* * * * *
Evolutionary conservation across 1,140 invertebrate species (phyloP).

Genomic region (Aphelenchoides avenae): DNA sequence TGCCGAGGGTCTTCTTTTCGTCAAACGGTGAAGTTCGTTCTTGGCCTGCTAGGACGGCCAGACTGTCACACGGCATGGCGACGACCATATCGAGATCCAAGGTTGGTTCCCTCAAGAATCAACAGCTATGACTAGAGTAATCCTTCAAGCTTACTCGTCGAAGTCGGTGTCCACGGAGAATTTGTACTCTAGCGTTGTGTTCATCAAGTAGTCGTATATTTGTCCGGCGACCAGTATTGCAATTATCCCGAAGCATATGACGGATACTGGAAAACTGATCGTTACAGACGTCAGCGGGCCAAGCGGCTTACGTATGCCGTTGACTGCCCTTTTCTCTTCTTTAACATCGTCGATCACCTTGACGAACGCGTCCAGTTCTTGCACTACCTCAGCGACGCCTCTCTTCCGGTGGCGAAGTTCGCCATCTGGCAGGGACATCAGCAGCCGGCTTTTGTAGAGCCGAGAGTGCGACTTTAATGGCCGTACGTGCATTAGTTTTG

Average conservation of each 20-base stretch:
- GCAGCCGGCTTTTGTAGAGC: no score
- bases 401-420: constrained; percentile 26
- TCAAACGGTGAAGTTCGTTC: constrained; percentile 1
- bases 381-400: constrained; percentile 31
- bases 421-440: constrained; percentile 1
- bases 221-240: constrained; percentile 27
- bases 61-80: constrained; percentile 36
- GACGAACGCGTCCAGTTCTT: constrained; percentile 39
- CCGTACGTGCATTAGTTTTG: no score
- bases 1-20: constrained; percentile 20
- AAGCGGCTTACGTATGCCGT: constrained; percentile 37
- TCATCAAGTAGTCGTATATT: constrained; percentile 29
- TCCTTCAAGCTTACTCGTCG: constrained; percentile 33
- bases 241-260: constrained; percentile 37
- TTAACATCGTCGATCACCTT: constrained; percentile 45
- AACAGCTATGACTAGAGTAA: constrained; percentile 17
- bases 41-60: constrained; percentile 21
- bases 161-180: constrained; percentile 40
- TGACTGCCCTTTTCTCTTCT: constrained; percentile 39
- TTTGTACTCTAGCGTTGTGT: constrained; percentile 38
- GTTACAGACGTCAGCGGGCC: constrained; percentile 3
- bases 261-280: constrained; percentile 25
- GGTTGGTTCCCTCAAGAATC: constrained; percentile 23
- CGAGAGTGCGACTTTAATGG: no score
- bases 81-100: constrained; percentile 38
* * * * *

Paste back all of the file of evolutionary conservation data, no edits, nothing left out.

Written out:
Evolutionary conservation across 1,140 invertebrate species (phyloP).

Genomic region (Aphelenchoides avenae): DNA sequence TGCCGAGGGTCTTCTTTTCGTCAAACGGTGAAGTTCGTTCTTGGCCTGCTAGGACGGCCAGACTGTCACACGGCATGGCGACGACCATATCGAGATCCAAGGTTGGTTCCCTCAAGAATCAACAGCTATGACTAGAGTAATCCTTCAAGCTTACTCGTCGAAGTCGGTGTCCACGGAGAATTTGTACTCTAGCGTTGTGTTCATCAAGTAGTCGTATATTTGTCCGGCGACCAGTATTGCAATTATCCCGAAGCATATGACGGATACTGGAAAACTGATCGTTACAGACGTCAGCGGGCCAAGCGGCTTACGTATGCCGTTGACTGCCCTTTTCTCTTCTTTAACATCGTCGATCACCTTGACGAACGCGTCCAGTTCTTGCACTACCTCAGCGACGCCTCTCTTCCGGTGGCGAAGTTCGCCATCTGGCAGGGACATCAGCAGCCGGCTTTTGTAGAGCCGAGAGTGCGACTTTAATGGCCGTACGTGCATTAGTTTTG

Average conservation of each 20-base stretch:
- GCAGCCGGCTTTTGTAGAGC: no score
- bases 401-420: constrained; percentile 26
- TCAAACGGTGAAGTTCGTTC: constrained; percentile 1
- bases 381-400: constrained; percentile 31
- bases 421-440: constrained; percentile 1
- bases 221-240: constrained; percentile 27
- bases 61-80: constrained; percentile 36
- GACGAACGCGTCCAGTTCTT: constrained; percentile 39
- CCGTACGTGCATTAGTTTTG: no score
- bases 1-20: constrained; percentile 20
- AAGCGGCTTACGTATGCCGT: constrained; percentile 37
- TCATCAAGTAGTCGTATATT: constrained; percentile 29
- TCCTTCAAGCTTACTCGTCG: constrained; percentile 33
- bases 241-260: constrained; percentile 37
- TTAACATCGTCGATCACCTT: constrained; percentile 45
- AACAGCTATGACTAGAGTAA: constrained; percentile 17
- bases 41-60: constrained; percentile 21
- bases 161-180: constrained; percentile 40
- TGACTGCCCTTTTCTCTTCT: constrained; percentile 39
- TTTGTACTCTAGCGTTGTGT: constrained; percentile 38
- GTTACAGACGTCAGCGGGCC: constrained; percentile 3
- bases 261-280: constrained; percentile 25
- GGTTGGTTCCCTCAAGAATC: constrained; percentile 23
- CGAGAGTGCGACTTTAATGG: no score
- bases 81-100: constrained; percentile 38